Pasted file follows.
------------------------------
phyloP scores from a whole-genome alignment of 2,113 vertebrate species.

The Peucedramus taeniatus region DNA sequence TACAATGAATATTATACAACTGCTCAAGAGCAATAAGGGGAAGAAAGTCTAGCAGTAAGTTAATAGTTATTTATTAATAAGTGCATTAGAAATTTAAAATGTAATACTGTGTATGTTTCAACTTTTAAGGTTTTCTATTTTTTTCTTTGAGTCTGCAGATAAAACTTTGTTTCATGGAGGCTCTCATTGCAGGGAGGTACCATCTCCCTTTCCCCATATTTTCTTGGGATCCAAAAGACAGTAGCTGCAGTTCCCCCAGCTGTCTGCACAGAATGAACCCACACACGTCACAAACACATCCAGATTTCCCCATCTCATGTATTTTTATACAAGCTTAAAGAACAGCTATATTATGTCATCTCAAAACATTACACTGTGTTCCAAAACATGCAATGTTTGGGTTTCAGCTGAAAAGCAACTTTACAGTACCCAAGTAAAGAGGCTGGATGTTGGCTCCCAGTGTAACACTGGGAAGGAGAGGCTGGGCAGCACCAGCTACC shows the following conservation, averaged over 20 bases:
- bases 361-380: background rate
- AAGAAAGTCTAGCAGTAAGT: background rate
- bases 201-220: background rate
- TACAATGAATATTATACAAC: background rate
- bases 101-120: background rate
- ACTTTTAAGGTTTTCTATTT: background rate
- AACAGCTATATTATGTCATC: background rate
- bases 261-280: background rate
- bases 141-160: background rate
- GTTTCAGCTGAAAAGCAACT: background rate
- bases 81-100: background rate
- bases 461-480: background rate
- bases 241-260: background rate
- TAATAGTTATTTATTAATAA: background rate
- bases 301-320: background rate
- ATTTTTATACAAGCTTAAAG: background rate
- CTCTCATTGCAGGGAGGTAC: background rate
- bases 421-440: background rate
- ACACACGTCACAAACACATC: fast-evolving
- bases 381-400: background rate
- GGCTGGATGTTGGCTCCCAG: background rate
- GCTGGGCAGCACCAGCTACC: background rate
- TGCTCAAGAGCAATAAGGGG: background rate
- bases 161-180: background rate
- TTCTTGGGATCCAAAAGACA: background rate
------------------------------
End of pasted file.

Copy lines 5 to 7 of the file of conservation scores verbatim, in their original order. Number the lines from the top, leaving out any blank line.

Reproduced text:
- bases 201-220: background rate
- TACAATGAATATTATACAAC: background rate
- bases 101-120: background rate